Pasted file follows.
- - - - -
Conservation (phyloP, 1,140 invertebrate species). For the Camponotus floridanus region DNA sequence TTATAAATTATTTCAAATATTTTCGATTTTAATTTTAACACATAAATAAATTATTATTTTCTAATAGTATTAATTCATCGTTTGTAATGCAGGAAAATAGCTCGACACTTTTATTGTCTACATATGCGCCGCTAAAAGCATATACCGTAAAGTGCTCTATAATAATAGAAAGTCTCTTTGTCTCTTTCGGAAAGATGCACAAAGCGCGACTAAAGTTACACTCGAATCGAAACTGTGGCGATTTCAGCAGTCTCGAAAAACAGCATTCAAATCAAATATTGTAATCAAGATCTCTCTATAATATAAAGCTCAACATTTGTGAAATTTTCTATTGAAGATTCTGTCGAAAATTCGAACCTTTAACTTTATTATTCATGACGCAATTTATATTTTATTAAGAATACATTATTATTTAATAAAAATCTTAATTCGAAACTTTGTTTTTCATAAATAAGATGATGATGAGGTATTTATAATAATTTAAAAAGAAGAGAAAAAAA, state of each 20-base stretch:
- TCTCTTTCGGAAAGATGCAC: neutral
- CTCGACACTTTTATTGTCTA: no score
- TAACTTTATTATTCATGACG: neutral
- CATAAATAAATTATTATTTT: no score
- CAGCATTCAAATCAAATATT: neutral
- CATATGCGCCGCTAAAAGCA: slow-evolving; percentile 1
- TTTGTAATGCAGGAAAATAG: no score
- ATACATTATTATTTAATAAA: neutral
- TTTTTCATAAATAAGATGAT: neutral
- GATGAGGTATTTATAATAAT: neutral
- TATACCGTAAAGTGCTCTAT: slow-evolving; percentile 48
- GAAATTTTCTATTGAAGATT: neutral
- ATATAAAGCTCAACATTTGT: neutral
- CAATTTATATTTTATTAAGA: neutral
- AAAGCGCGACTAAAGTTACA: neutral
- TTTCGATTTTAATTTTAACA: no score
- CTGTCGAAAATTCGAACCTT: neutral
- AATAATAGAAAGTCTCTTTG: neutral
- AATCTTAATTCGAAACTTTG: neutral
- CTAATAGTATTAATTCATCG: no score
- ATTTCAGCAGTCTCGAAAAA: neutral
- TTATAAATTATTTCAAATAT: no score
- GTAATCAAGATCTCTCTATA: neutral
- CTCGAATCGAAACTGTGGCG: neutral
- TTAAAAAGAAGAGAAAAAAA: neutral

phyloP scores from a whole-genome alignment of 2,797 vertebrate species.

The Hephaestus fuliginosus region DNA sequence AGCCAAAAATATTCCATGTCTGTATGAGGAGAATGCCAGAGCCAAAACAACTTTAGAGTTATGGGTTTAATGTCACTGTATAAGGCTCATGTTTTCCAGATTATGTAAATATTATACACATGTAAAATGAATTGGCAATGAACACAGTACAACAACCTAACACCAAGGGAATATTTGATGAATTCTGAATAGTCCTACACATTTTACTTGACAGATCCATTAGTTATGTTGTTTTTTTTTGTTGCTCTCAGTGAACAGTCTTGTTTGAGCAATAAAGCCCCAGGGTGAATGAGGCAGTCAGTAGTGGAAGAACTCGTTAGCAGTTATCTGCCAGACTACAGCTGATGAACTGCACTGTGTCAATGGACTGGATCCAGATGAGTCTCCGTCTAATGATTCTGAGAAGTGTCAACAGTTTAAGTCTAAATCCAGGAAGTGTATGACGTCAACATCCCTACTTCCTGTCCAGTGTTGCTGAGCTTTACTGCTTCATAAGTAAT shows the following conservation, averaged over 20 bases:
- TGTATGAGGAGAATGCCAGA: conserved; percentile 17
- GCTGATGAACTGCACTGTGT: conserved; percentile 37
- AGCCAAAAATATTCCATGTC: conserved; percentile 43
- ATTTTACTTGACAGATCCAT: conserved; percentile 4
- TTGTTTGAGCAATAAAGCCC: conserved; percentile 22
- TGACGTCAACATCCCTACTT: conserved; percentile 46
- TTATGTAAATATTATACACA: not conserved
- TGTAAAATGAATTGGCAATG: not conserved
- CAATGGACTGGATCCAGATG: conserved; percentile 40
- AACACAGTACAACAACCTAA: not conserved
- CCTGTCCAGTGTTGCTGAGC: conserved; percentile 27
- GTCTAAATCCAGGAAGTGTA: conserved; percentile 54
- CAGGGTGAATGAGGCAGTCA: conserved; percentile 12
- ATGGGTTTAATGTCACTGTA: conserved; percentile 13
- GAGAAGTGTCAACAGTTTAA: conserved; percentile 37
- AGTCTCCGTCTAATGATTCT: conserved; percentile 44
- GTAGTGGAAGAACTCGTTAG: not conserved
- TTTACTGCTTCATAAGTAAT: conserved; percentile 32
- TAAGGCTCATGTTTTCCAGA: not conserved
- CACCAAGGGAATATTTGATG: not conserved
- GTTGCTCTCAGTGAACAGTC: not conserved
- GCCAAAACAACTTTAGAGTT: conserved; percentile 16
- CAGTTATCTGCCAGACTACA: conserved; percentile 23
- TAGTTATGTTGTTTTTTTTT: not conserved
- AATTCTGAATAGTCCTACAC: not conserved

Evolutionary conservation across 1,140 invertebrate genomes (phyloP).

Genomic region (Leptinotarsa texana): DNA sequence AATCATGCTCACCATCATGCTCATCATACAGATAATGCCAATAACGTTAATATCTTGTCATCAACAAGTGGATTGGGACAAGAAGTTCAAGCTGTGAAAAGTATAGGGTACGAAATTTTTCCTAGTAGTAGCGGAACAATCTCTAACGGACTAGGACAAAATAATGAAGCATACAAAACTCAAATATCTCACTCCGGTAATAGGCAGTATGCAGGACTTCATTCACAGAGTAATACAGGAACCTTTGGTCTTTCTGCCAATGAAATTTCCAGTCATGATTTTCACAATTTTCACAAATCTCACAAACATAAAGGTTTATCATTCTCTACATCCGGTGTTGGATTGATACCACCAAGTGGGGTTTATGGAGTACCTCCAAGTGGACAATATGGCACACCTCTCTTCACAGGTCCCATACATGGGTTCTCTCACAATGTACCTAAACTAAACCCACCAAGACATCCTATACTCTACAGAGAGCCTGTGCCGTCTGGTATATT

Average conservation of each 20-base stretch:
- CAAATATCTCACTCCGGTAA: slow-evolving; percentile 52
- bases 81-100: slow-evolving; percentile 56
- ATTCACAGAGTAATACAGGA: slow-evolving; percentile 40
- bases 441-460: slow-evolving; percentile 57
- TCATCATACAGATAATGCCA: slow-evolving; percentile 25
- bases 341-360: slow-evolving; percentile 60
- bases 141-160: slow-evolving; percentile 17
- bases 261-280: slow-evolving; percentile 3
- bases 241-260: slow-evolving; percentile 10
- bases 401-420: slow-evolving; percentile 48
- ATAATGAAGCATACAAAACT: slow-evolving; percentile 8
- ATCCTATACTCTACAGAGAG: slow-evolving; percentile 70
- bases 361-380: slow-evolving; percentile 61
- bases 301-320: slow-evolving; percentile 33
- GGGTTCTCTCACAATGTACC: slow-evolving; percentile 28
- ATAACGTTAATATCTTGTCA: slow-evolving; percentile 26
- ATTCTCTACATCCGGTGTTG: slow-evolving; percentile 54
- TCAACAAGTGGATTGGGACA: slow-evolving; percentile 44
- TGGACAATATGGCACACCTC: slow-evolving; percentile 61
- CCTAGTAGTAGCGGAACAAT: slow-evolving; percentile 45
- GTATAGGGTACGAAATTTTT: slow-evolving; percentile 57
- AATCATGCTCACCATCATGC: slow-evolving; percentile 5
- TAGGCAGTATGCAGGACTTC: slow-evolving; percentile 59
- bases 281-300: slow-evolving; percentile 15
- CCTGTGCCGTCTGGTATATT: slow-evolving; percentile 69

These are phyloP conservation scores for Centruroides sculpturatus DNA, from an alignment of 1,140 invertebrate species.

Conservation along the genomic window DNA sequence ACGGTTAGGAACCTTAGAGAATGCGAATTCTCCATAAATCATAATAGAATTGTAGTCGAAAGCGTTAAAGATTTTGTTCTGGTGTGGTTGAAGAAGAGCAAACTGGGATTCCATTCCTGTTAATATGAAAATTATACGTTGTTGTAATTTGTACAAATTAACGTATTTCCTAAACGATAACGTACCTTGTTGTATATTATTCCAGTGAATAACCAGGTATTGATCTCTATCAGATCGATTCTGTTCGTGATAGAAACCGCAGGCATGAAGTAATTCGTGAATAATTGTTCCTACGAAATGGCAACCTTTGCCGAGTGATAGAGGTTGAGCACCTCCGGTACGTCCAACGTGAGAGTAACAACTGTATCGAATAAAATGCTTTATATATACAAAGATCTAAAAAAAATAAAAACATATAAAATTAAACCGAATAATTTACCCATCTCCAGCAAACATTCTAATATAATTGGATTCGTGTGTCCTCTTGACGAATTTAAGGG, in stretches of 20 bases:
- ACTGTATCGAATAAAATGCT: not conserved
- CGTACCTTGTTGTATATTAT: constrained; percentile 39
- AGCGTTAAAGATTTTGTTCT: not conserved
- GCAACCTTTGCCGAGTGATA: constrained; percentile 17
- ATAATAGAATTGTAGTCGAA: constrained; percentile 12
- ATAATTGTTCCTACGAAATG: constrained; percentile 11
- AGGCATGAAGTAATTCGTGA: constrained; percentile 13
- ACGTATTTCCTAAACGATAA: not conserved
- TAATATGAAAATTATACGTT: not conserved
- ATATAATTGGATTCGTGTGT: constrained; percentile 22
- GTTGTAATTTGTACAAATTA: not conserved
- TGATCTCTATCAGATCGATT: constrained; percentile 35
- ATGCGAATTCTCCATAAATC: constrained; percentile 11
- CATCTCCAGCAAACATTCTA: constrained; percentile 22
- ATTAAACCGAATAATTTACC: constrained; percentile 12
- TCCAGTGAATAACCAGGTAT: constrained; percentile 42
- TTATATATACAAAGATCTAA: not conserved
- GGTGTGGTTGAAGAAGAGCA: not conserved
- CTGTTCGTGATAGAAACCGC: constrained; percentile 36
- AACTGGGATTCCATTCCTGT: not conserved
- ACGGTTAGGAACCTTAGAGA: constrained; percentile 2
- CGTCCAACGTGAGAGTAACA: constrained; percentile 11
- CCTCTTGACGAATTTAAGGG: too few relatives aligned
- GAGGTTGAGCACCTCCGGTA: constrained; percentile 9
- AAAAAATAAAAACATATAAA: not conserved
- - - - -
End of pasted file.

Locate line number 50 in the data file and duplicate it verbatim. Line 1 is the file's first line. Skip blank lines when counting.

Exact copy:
- GCCAAAACAACTTTAGAGTT: conserved; percentile 16